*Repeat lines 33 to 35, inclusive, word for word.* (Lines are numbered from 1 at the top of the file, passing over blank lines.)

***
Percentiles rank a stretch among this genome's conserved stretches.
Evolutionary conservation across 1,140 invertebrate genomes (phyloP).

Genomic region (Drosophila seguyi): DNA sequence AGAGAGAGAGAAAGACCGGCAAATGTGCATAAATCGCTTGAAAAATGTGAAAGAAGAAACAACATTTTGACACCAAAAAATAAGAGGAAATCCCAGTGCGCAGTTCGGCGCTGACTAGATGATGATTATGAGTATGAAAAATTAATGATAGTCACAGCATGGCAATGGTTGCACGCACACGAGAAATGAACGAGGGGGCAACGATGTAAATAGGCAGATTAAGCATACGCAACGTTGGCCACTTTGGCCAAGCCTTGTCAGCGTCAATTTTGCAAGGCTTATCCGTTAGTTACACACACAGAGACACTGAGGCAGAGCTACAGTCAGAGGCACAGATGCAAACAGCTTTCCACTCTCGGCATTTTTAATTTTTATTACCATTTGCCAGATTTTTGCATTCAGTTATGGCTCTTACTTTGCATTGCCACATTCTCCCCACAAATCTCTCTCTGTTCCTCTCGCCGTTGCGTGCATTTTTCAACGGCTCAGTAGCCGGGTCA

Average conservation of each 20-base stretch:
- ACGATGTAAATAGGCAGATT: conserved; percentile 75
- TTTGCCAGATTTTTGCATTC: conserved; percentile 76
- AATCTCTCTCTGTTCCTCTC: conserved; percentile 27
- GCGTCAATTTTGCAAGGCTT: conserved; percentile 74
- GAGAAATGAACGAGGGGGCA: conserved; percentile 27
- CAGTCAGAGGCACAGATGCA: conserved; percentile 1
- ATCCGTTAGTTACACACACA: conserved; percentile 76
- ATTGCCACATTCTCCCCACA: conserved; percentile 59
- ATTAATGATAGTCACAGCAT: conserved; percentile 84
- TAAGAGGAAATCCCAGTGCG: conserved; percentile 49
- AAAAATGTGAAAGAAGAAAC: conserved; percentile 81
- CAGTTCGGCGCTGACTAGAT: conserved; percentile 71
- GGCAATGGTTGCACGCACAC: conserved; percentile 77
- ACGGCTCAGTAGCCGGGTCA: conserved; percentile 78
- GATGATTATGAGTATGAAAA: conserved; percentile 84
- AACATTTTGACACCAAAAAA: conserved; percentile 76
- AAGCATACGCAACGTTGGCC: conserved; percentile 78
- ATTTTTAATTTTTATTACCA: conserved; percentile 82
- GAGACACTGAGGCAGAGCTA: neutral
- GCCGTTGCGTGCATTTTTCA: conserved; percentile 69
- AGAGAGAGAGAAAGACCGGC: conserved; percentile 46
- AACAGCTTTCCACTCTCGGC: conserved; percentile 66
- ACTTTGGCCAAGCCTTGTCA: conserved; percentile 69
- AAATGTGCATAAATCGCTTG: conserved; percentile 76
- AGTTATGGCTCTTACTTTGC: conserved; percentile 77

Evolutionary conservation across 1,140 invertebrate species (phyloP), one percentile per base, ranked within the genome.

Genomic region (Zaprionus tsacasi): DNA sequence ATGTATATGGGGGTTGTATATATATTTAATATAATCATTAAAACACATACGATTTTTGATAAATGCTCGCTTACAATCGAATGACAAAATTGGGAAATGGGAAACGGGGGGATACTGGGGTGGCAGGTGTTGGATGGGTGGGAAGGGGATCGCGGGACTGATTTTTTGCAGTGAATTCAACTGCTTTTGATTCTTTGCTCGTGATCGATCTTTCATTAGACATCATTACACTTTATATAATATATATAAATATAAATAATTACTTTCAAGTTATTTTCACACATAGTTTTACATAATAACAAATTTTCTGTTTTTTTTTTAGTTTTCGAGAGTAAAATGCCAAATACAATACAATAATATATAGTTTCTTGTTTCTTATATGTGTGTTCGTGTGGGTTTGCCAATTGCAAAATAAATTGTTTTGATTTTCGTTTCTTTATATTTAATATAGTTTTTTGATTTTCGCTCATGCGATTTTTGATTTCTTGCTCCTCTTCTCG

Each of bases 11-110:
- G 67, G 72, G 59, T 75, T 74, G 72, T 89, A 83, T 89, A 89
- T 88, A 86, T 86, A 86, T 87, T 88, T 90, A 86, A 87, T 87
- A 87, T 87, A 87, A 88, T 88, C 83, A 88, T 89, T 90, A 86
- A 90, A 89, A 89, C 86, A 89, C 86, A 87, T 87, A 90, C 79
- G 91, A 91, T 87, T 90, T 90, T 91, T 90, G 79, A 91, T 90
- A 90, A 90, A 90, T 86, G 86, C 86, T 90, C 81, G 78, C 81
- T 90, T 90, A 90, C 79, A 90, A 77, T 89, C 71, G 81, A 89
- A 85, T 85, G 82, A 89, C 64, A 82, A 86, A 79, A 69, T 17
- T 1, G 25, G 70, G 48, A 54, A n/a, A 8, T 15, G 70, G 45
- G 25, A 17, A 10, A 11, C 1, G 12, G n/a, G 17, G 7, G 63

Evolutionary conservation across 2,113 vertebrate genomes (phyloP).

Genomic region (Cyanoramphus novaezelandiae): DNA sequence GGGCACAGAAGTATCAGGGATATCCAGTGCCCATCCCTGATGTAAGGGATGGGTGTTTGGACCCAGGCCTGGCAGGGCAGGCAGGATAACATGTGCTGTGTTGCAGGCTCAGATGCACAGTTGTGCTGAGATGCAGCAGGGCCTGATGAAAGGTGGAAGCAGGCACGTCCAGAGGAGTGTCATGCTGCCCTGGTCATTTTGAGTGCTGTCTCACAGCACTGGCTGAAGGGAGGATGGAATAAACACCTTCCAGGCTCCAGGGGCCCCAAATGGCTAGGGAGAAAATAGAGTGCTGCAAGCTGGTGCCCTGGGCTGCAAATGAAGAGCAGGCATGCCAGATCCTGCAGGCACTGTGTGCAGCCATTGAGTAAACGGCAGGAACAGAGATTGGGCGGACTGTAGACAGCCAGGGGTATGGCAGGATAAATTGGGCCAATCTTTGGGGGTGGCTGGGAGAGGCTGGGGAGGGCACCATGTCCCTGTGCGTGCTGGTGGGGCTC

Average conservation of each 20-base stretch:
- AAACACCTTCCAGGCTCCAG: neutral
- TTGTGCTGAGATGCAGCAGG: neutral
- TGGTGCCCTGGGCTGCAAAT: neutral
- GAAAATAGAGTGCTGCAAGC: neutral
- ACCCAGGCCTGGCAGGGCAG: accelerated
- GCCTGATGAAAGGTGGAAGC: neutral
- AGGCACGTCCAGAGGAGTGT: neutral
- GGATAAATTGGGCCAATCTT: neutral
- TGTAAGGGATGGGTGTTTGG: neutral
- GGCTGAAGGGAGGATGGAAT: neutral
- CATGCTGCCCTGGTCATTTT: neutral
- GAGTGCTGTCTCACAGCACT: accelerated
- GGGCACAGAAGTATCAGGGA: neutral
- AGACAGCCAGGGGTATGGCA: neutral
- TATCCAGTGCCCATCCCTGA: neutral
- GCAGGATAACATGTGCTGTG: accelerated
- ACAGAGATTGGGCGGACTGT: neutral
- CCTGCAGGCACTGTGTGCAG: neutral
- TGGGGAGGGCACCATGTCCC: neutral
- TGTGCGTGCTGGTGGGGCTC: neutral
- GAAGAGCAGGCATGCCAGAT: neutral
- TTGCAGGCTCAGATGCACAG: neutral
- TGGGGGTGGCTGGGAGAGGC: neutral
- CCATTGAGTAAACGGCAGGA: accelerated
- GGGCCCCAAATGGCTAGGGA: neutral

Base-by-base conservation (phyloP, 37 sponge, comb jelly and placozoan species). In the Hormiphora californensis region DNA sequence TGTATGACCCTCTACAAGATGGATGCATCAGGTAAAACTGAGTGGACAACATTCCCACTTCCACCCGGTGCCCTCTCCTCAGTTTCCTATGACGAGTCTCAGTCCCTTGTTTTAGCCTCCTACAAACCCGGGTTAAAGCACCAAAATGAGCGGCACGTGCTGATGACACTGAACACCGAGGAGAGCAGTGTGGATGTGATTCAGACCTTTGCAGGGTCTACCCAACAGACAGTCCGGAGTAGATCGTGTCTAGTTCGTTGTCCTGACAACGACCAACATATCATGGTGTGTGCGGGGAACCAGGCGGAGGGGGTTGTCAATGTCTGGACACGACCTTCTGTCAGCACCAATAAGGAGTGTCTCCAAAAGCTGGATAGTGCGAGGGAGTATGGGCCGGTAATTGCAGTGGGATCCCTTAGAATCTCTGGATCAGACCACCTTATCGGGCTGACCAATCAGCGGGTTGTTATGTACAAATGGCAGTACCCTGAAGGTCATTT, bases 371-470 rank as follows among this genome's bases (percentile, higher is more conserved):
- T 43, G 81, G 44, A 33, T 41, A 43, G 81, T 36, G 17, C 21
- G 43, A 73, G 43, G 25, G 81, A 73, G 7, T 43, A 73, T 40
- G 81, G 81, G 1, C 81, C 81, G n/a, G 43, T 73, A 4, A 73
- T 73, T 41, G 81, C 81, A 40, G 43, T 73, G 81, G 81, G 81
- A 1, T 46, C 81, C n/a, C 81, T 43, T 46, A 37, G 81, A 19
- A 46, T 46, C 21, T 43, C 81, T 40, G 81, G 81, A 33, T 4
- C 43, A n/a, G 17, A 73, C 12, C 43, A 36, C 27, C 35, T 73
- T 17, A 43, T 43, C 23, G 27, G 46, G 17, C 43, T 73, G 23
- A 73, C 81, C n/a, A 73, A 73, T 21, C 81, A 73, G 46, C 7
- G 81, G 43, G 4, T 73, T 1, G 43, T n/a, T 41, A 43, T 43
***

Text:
- G 67, G 72, G 59, T 75, T 74, G 72, T 89, A 83, T 89, A 89
- T 88, A 86, T 86, A 86, T 87, T 88, T 90, A 86, A 87, T 87
- A 87, T 87, A 87, A 88, T 88, C 83, A 88, T 89, T 90, A 86